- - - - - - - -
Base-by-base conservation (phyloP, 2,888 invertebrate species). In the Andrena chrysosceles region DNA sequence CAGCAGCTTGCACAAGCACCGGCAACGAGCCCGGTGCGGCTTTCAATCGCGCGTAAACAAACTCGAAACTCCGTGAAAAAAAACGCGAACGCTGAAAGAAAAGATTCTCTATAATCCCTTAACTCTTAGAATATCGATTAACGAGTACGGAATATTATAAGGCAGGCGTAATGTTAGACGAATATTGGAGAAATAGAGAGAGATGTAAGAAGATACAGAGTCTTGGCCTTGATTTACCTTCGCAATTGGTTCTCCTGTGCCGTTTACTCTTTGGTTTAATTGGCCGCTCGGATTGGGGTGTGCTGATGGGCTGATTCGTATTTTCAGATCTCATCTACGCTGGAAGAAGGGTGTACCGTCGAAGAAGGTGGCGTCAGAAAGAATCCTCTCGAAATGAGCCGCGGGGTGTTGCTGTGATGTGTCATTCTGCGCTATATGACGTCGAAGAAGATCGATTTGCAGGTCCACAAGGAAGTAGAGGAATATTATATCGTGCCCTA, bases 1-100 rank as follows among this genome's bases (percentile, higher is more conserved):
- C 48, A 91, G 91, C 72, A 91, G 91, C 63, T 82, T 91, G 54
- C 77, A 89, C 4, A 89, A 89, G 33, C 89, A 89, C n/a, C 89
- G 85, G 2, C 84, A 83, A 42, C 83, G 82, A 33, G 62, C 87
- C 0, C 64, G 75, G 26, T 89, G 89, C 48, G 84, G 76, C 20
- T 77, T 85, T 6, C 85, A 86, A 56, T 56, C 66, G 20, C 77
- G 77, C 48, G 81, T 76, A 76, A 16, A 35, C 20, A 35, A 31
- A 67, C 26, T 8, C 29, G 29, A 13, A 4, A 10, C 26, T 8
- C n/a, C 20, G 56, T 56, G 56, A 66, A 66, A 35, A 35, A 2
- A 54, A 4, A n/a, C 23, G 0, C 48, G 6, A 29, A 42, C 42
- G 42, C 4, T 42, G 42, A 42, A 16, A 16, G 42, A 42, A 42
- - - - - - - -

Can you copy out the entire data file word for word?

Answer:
Base-by-base conservation (phyloP, 2,888 invertebrate species). In the Andrena chrysosceles region DNA sequence CAGCAGCTTGCACAAGCACCGGCAACGAGCCCGGTGCGGCTTTCAATCGCGCGTAAACAAACTCGAAACTCCGTGAAAAAAAACGCGAACGCTGAAAGAAAAGATTCTCTATAATCCCTTAACTCTTAGAATATCGATTAACGAGTACGGAATATTATAAGGCAGGCGTAATGTTAGACGAATATTGGAGAAATAGAGAGAGATGTAAGAAGATACAGAGTCTTGGCCTTGATTTACCTTCGCAATTGGTTCTCCTGTGCCGTTTACTCTTTGGTTTAATTGGCCGCTCGGATTGGGGTGTGCTGATGGGCTGATTCGTATTTTCAGATCTCATCTACGCTGGAAGAAGGGTGTACCGTCGAAGAAGGTGGCGTCAGAAAGAATCCTCTCGAAATGAGCCGCGGGGTGTTGCTGTGATGTGTCATTCTGCGCTATATGACGTCGAAGAAGATCGATTTGCAGGTCCACAAGGAAGTAGAGGAATATTATATCGTGCCCTA, bases 1-100 rank as follows among this genome's bases (percentile, higher is more conserved):
- C 48, A 91, G 91, C 72, A 91, G 91, C 63, T 82, T 91, G 54
- C 77, A 89, C 4, A 89, A 89, G 33, C 89, A 89, C n/a, C 89
- G 85, G 2, C 84, A 83, A 42, C 83, G 82, A 33, G 62, C 87
- C 0, C 64, G 75, G 26, T 89, G 89, C 48, G 84, G 76, C 20
- T 77, T 85, T 6, C 85, A 86, A 56, T 56, C 66, G 20, C 77
- G 77, C 48, G 81, T 76, A 76, A 16, A 35, C 20, A 35, A 31
- A 67, C 26, T 8, C 29, G 29, A 13, A 4, A 10, C 26, T 8
- C n/a, C 20, G 56, T 56, G 56, A 66, A 66, A 35, A 35, A 2
- A 54, A 4, A n/a, C 23, G 0, C 48, G 6, A 29, A 42, C 42
- G 42, C 4, T 42, G 42, A 42, A 16, A 16, G 42, A 42, A 42